The risks of non-physical damage business interruption will likely increase as more businesses become asset light. So, what can risk managers do to ensure they capture and manage the risks? Thomas Keist, Head of Marketing, Innovative Risk Solutions at Swiss Re Corporate Solutions, has this advise.
The world of business is becoming more and more intangible, reshaping and transforming the risk landscape along the way. But what does this mean for risk managers?
Until recently, the main stock value of a company was in its physical assets – property, plant and machinery, for example. These were the assets that took prime position on the risk register and areas of protection prioritised by risk managers. But in today’s globalised and digitally-advanced world, revenue-generating value is increasingly locked up in intangible assets. More precisely, a company’s intellectual property, data, and reputation – the nonphysical – now makes up 80% of a corporate’s market value, a portfolio of assets which therefore did not attract risk managers’ attention in most companies some 20 years ago.
In risk management terms, this means shifting the focus of protection from physical assets to safeguarding existing and future revenues generated from IP, data and reputation. It means reforecasting risk scenarios for the intangible economy, which can involve anything from regulatory intervention, political violence to supply chain, logistics and distribution difficulties, all of which can halt operations, cause short- to long-term freeze on revenues, and tarnish reputations.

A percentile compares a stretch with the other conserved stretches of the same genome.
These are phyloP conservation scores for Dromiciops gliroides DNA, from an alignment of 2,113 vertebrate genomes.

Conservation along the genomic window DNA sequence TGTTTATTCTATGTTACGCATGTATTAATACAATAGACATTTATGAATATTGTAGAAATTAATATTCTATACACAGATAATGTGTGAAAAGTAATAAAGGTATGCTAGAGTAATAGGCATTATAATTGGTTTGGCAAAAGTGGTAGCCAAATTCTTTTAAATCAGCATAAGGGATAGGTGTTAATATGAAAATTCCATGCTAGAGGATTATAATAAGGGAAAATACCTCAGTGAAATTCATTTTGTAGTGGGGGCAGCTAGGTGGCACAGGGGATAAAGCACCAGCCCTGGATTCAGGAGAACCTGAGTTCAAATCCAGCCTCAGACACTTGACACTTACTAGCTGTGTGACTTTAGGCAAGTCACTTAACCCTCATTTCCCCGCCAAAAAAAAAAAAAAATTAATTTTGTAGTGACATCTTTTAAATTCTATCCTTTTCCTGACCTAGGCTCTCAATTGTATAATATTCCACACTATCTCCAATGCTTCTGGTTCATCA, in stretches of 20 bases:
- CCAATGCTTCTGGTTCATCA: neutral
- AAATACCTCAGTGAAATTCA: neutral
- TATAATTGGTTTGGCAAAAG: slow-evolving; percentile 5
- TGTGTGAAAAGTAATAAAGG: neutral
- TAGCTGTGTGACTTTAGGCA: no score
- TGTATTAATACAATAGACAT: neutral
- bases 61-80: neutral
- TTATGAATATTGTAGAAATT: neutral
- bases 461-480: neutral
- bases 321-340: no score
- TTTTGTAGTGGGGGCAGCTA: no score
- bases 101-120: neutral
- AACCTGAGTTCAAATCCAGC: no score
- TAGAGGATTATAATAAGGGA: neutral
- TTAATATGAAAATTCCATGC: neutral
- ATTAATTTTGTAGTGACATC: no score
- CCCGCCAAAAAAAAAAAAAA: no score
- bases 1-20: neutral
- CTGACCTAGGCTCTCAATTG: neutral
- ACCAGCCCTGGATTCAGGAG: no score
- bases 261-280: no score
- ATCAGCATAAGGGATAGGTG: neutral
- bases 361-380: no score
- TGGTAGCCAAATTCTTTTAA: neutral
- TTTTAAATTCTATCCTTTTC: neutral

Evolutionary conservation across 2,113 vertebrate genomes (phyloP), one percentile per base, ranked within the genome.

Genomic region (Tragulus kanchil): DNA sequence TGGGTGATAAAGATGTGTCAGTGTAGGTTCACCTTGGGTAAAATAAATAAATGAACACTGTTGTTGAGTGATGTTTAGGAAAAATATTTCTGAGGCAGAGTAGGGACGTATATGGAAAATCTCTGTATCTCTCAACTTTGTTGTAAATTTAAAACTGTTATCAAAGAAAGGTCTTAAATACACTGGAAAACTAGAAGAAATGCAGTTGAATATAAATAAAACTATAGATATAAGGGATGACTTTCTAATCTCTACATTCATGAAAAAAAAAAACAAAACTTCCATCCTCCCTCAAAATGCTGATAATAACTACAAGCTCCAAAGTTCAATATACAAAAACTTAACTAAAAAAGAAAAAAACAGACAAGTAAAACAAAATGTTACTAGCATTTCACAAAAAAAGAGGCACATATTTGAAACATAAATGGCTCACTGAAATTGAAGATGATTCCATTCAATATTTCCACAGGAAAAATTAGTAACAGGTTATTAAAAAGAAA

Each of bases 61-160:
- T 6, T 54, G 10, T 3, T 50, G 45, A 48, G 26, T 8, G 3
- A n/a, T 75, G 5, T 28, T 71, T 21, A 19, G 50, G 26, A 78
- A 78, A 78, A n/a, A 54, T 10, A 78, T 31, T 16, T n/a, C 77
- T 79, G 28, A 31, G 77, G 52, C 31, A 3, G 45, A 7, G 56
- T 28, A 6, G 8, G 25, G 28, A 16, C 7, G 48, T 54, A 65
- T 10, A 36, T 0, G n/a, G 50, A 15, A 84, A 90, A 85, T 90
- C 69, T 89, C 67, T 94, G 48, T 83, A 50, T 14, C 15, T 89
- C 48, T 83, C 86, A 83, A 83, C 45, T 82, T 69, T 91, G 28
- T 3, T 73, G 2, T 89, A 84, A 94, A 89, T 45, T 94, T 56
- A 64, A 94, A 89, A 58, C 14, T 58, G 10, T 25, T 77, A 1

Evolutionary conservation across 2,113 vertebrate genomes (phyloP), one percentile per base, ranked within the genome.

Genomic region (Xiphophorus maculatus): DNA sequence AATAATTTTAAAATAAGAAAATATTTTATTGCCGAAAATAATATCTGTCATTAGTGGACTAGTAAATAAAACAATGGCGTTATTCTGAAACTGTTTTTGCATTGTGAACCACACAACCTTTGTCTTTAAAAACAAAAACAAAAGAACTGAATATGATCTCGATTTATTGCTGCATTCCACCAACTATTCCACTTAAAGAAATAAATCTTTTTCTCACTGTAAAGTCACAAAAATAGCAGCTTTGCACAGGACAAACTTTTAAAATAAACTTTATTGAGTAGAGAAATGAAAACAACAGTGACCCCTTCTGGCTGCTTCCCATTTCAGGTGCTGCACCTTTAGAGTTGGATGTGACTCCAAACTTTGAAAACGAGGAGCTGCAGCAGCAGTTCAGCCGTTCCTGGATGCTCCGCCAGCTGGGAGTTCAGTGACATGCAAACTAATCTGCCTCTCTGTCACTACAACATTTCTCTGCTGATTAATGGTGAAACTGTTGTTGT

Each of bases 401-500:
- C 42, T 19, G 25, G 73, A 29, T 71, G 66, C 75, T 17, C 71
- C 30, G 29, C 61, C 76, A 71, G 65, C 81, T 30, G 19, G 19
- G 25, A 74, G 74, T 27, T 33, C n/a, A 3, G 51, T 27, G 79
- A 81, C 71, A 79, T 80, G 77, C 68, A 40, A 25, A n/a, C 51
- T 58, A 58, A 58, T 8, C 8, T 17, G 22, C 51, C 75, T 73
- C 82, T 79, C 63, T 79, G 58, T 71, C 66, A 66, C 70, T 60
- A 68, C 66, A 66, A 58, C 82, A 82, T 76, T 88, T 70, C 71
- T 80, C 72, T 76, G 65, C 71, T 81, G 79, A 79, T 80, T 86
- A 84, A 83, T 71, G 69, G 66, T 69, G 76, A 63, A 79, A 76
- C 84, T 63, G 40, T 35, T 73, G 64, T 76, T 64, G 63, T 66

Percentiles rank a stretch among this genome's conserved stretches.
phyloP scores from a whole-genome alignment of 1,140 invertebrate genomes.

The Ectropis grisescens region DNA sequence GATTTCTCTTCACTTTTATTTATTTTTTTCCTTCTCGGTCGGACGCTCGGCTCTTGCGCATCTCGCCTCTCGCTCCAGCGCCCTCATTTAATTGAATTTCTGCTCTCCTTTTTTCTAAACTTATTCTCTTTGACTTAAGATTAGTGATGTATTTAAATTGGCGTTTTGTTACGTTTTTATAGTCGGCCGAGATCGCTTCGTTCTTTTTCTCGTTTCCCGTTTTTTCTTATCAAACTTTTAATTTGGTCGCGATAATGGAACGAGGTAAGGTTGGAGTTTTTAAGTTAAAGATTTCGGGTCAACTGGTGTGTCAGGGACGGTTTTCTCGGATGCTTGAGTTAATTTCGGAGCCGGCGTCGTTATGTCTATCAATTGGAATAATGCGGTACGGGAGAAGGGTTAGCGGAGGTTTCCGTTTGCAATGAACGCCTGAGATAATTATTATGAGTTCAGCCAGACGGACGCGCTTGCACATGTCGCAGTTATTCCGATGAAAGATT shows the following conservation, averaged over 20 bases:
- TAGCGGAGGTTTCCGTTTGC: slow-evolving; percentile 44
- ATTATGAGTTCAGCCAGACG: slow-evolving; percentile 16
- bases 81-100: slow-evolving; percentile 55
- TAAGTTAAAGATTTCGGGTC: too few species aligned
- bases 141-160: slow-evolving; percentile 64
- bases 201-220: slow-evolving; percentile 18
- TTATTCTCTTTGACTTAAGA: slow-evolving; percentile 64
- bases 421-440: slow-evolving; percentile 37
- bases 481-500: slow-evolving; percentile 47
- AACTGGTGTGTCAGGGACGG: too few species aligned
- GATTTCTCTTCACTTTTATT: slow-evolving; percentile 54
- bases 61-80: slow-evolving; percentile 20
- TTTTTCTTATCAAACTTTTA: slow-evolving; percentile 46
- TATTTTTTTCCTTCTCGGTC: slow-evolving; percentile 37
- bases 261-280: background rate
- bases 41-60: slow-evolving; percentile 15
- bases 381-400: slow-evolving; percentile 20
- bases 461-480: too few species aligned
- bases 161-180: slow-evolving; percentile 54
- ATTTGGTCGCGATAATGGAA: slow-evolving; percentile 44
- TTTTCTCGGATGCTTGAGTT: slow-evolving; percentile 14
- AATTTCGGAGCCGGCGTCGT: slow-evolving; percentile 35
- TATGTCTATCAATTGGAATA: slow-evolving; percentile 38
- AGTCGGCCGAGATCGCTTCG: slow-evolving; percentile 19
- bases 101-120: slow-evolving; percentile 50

Take the insolvency of Korea-based shipping company, Hanjin, as an example. Merchandise en route to retailers around the world were stranded when the company – the world’s seventh largest container shipper – filed for bankruptcy in 2016. The impact for associated retailers? Non-physical damage business interruption (NDBI) throughout global supply chains, resulting in significant loss of revenues.
Holiday operators often fall victim to risks to their intangible assets. Natural perils have forced operators to relocate holidaymakers to safer locations. The loss to these companies were not related to property or physical damage – they own no hotels – it was NDBI and resulting expenses from having to move hundreds en masse to safety, and subsequent loss of revenue due to drops in bookings after such events.